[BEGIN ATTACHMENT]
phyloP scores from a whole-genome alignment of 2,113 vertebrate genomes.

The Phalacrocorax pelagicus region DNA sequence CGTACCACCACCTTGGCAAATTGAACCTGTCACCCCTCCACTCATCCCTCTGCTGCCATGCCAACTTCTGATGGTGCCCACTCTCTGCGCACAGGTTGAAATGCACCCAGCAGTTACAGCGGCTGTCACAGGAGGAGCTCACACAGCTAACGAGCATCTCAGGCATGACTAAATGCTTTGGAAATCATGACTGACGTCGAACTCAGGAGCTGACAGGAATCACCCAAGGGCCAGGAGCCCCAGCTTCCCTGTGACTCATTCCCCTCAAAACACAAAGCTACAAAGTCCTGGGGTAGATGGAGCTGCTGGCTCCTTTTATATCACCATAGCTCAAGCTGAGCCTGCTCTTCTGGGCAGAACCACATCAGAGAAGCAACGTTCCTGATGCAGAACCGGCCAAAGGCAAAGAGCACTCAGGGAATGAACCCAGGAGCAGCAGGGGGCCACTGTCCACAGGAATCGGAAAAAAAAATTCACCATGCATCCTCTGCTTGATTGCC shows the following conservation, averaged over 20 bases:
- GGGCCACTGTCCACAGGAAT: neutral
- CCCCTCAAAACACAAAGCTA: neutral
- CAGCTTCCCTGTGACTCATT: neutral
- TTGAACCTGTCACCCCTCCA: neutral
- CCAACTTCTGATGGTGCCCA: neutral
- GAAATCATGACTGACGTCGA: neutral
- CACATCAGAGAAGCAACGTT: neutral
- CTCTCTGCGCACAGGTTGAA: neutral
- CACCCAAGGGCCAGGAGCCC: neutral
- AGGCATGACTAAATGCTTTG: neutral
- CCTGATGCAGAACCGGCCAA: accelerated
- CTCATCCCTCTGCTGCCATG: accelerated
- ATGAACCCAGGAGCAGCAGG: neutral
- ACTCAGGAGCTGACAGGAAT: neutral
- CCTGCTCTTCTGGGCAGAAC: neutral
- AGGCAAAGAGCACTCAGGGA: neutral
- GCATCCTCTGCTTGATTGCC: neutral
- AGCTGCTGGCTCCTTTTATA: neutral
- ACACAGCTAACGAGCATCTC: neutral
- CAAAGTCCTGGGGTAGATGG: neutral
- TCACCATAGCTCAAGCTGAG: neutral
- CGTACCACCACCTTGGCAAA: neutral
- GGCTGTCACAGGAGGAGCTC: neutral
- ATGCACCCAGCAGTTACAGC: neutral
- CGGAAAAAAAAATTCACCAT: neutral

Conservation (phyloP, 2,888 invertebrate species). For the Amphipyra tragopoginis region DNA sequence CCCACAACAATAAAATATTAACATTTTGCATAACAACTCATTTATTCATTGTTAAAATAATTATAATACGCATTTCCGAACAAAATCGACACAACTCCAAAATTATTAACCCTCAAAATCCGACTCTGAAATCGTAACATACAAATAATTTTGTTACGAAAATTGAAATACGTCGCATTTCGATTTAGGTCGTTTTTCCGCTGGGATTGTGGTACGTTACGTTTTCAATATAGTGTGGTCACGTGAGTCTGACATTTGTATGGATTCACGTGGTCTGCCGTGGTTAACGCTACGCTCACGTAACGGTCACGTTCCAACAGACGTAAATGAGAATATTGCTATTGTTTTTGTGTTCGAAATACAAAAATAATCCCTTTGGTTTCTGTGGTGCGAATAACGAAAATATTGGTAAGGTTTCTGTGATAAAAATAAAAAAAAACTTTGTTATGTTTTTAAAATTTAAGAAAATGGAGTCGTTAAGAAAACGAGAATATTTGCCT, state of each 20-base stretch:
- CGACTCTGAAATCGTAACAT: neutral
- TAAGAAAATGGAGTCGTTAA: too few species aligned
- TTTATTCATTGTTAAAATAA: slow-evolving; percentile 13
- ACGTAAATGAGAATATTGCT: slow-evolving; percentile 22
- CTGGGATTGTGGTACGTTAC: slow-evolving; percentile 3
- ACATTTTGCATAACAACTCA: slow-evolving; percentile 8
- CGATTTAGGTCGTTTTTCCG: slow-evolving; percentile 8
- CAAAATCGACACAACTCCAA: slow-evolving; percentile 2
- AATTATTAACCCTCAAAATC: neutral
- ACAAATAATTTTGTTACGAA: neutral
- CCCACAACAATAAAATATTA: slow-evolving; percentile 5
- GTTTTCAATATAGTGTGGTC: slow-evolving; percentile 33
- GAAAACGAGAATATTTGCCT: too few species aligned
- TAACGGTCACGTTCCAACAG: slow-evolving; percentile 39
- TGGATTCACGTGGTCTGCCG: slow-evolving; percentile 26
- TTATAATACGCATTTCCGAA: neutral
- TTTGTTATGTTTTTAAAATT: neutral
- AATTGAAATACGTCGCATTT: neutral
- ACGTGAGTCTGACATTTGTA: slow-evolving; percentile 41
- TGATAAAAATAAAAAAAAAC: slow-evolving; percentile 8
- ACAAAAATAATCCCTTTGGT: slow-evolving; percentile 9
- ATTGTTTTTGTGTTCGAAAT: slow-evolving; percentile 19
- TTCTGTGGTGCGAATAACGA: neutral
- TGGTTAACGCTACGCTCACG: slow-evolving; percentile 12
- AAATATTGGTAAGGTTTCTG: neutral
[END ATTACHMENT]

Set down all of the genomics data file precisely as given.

phyloP scores from a whole-genome alignment of 2,113 vertebrate genomes.

The Phalacrocorax pelagicus region DNA sequence CGTACCACCACCTTGGCAAATTGAACCTGTCACCCCTCCACTCATCCCTCTGCTGCCATGCCAACTTCTGATGGTGCCCACTCTCTGCGCACAGGTTGAAATGCACCCAGCAGTTACAGCGGCTGTCACAGGAGGAGCTCACACAGCTAACGAGCATCTCAGGCATGACTAAATGCTTTGGAAATCATGACTGACGTCGAACTCAGGAGCTGACAGGAATCACCCAAGGGCCAGGAGCCCCAGCTTCCCTGTGACTCATTCCCCTCAAAACACAAAGCTACAAAGTCCTGGGGTAGATGGAGCTGCTGGCTCCTTTTATATCACCATAGCTCAAGCTGAGCCTGCTCTTCTGGGCAGAACCACATCAGAGAAGCAACGTTCCTGATGCAGAACCGGCCAAAGGCAAAGAGCACTCAGGGAATGAACCCAGGAGCAGCAGGGGGCCACTGTCCACAGGAATCGGAAAAAAAAATTCACCATGCATCCTCTGCTTGATTGCC shows the following conservation, averaged over 20 bases:
- GGGCCACTGTCCACAGGAAT: neutral
- CCCCTCAAAACACAAAGCTA: neutral
- CAGCTTCCCTGTGACTCATT: neutral
- TTGAACCTGTCACCCCTCCA: neutral
- CCAACTTCTGATGGTGCCCA: neutral
- GAAATCATGACTGACGTCGA: neutral
- CACATCAGAGAAGCAACGTT: neutral
- CTCTCTGCGCACAGGTTGAA: neutral
- CACCCAAGGGCCAGGAGCCC: neutral
- AGGCATGACTAAATGCTTTG: neutral
- CCTGATGCAGAACCGGCCAA: accelerated
- CTCATCCCTCTGCTGCCATG: accelerated
- ATGAACCCAGGAGCAGCAGG: neutral
- ACTCAGGAGCTGACAGGAAT: neutral
- CCTGCTCTTCTGGGCAGAAC: neutral
- AGGCAAAGAGCACTCAGGGA: neutral
- GCATCCTCTGCTTGATTGCC: neutral
- AGCTGCTGGCTCCTTTTATA: neutral
- ACACAGCTAACGAGCATCTC: neutral
- CAAAGTCCTGGGGTAGATGG: neutral
- TCACCATAGCTCAAGCTGAG: neutral
- CGTACCACCACCTTGGCAAA: neutral
- GGCTGTCACAGGAGGAGCTC: neutral
- ATGCACCCAGCAGTTACAGC: neutral
- CGGAAAAAAAAATTCACCAT: neutral

Conservation (phyloP, 2,888 invertebrate species). For the Amphipyra tragopoginis region DNA sequence CCCACAACAATAAAATATTAACATTTTGCATAACAACTCATTTATTCATTGTTAAAATAATTATAATACGCATTTCCGAACAAAATCGACACAACTCCAAAATTATTAACCCTCAAAATCCGACTCTGAAATCGTAACATACAAATAATTTTGTTACGAAAATTGAAATACGTCGCATTTCGATTTAGGTCGTTTTTCCGCTGGGATTGTGGTACGTTACGTTTTCAATATAGTGTGGTCACGTGAGTCTGACATTTGTATGGATTCACGTGGTCTGCCGTGGTTAACGCTACGCTCACGTAACGGTCACGTTCCAACAGACGTAAATGAGAATATTGCTATTGTTTTTGTGTTCGAAATACAAAAATAATCCCTTTGGTTTCTGTGGTGCGAATAACGAAAATATTGGTAAGGTTTCTGTGATAAAAATAAAAAAAAACTTTGTTATGTTTTTAAAATTTAAGAAAATGGAGTCGTTAAGAAAACGAGAATATTTGCCT, state of each 20-base stretch:
- CGACTCTGAAATCGTAACAT: neutral
- TAAGAAAATGGAGTCGTTAA: too few species aligned
- TTTATTCATTGTTAAAATAA: slow-evolving; percentile 13
- ACGTAAATGAGAATATTGCT: slow-evolving; percentile 22
- CTGGGATTGTGGTACGTTAC: slow-evolving; percentile 3
- ACATTTTGCATAACAACTCA: slow-evolving; percentile 8
- CGATTTAGGTCGTTTTTCCG: slow-evolving; percentile 8
- CAAAATCGACACAACTCCAA: slow-evolving; percentile 2
- AATTATTAACCCTCAAAATC: neutral
- ACAAATAATTTTGTTACGAA: neutral
- CCCACAACAATAAAATATTA: slow-evolving; percentile 5
- GTTTTCAATATAGTGTGGTC: slow-evolving; percentile 33
- GAAAACGAGAATATTTGCCT: too few species aligned
- TAACGGTCACGTTCCAACAG: slow-evolving; percentile 39
- TGGATTCACGTGGTCTGCCG: slow-evolving; percentile 26
- TTATAATACGCATTTCCGAA: neutral
- TTTGTTATGTTTTTAAAATT: neutral
- AATTGAAATACGTCGCATTT: neutral
- ACGTGAGTCTGACATTTGTA: slow-evolving; percentile 41
- TGATAAAAATAAAAAAAAAC: slow-evolving; percentile 8
- ACAAAAATAATCCCTTTGGT: slow-evolving; percentile 9
- ATTGTTTTTGTGTTCGAAAT: slow-evolving; percentile 19
- TTCTGTGGTGCGAATAACGA: neutral
- TGGTTAACGCTACGCTCACG: slow-evolving; percentile 12
- AAATATTGGTAAGGTTTCTG: neutral